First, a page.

Dispersive terms in the shallow water wave equations
Women in Numerical PDEs and their Applications, Banff International Research Station, Banff, Canada (Workshop lecture) May 12 - May 17, 2019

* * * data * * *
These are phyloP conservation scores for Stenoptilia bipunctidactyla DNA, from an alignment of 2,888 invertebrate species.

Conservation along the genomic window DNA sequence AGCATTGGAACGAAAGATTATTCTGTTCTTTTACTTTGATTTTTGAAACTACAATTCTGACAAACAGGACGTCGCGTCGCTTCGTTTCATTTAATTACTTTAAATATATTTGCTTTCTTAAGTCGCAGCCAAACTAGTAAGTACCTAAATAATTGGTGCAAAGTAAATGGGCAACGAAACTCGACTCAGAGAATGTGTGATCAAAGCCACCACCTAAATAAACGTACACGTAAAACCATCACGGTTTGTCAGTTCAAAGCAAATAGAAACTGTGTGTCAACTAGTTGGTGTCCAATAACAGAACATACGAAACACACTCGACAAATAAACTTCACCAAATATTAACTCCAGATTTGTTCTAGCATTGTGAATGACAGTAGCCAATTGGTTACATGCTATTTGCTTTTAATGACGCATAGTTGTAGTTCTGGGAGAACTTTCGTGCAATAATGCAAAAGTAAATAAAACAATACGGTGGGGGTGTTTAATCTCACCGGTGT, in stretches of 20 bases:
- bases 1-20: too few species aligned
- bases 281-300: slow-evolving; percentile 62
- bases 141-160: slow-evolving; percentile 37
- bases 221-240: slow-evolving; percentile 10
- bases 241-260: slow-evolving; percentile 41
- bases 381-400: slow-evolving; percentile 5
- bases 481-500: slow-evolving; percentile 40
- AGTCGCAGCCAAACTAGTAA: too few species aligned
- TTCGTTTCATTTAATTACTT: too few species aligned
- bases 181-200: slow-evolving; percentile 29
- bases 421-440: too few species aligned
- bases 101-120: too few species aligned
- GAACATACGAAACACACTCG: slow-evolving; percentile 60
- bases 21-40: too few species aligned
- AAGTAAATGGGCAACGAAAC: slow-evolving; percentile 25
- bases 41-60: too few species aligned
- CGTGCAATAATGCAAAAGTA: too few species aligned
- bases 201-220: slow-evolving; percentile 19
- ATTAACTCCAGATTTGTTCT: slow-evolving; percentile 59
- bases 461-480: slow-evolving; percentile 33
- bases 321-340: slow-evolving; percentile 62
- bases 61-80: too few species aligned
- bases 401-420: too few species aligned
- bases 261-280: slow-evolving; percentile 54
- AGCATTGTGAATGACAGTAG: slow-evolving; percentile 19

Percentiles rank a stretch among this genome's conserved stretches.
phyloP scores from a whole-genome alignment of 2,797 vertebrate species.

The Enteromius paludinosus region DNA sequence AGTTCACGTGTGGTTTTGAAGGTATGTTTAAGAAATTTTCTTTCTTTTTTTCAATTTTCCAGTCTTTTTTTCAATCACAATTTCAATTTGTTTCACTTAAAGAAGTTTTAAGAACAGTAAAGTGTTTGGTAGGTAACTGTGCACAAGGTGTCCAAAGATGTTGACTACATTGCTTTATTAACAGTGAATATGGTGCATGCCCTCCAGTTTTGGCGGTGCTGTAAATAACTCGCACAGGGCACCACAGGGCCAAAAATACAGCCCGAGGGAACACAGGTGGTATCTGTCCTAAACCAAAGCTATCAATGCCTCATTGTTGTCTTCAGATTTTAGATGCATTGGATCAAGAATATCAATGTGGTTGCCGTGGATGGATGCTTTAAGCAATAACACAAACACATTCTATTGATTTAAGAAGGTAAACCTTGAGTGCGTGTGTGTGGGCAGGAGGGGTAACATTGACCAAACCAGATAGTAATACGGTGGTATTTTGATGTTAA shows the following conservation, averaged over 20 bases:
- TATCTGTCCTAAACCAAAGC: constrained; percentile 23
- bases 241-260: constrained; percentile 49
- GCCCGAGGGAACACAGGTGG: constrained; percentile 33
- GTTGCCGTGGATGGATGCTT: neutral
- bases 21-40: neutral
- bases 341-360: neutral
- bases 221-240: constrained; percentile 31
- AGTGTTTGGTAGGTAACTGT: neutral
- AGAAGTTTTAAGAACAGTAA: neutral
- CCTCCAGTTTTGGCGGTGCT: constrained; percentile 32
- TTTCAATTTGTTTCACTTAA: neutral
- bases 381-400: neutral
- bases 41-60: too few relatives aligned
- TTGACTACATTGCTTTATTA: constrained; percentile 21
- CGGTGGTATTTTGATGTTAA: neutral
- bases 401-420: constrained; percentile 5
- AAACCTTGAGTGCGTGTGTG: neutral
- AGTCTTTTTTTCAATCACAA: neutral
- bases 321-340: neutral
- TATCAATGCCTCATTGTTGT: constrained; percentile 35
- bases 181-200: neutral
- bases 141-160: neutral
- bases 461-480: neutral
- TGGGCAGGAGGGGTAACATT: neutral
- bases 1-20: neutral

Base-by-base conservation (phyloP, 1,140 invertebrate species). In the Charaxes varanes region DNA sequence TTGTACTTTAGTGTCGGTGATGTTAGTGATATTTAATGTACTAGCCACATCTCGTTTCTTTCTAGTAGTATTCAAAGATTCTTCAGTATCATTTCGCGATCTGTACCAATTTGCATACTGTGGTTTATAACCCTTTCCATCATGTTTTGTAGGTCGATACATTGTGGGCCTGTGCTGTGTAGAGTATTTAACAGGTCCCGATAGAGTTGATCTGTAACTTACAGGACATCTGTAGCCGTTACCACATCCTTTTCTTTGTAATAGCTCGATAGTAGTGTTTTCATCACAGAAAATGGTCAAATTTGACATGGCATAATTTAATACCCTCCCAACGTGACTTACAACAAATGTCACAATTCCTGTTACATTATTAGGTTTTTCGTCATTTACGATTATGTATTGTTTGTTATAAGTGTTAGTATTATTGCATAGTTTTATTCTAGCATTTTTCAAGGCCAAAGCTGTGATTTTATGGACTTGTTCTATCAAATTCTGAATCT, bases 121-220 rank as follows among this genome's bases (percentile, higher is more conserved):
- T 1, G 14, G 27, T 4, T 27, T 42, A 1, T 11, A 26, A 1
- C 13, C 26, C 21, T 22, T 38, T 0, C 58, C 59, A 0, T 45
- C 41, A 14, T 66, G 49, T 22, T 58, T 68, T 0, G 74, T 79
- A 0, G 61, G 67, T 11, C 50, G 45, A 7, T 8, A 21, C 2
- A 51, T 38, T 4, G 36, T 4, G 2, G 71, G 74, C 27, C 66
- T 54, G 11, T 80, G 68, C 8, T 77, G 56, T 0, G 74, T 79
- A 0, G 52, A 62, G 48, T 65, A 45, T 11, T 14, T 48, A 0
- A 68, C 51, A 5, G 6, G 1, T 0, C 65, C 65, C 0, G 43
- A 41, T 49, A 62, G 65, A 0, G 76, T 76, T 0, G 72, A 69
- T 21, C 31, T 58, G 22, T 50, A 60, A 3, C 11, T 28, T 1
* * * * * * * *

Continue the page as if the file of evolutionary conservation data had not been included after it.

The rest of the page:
The depth-averaged shallow water wave equations are commonly used to model flows arising from natural hazards. The GeoClaw code, developed by D. George, R. J. LeVeque, M. J. Berger, K. Mandli and others is one example of a depth-averaged flow solver now widely used for modeling tsunamis, overland flooding, debris flows, storm surges and so on. Generally, depth averaged flow models show excellent large scale agreement with observations and can thus be reliably used to predict whether tsunamis will reach distant coast lines, and if, so can give vital information about arrival times. However, for other types of flows, dispersive effects missing from the SWE model can play an important role in determining localized effects such as whether waves will overtop seawalls, or whether a landslide entering a lake will trigger tsunami-like behavior on the opposite shore. Because of the importance of these dispersive effects, several depth averaged codes include dispersive corrections to the SWE. One set of equations commonly used to model these dispersive effects are the Serre-Green-Naghdi (SGN)equations. We will present our work to include dispersive correction terms into the GeoClaw extension of ForestClaw, a parallel adaptive library for Cartesian grid methods. One formulation of the SGN equations stabilizes higher order derivatives by treating them implicitly. As a result, a key component of an SGN solver is a variable coefficient Poisson solver. We will discuss our current work in deveoping both an iterative solver, based on multi-grid preconditioned BiCG-STAB solver (Scott Aiton, Boise State), and a direct solver based on the Hierarchical-Poincaré-Steklov (HPS) method developed by Gillman and Martinsson (2014). We will describe the SGN equations and provide an overview of their derivation, and then show preliminary results on uniform Cartesian meshes. Comparisons with the SGN solver in Basilisk (S. Popinet) and BoussClaw (J. Kim et al) will also be shown to verify our model.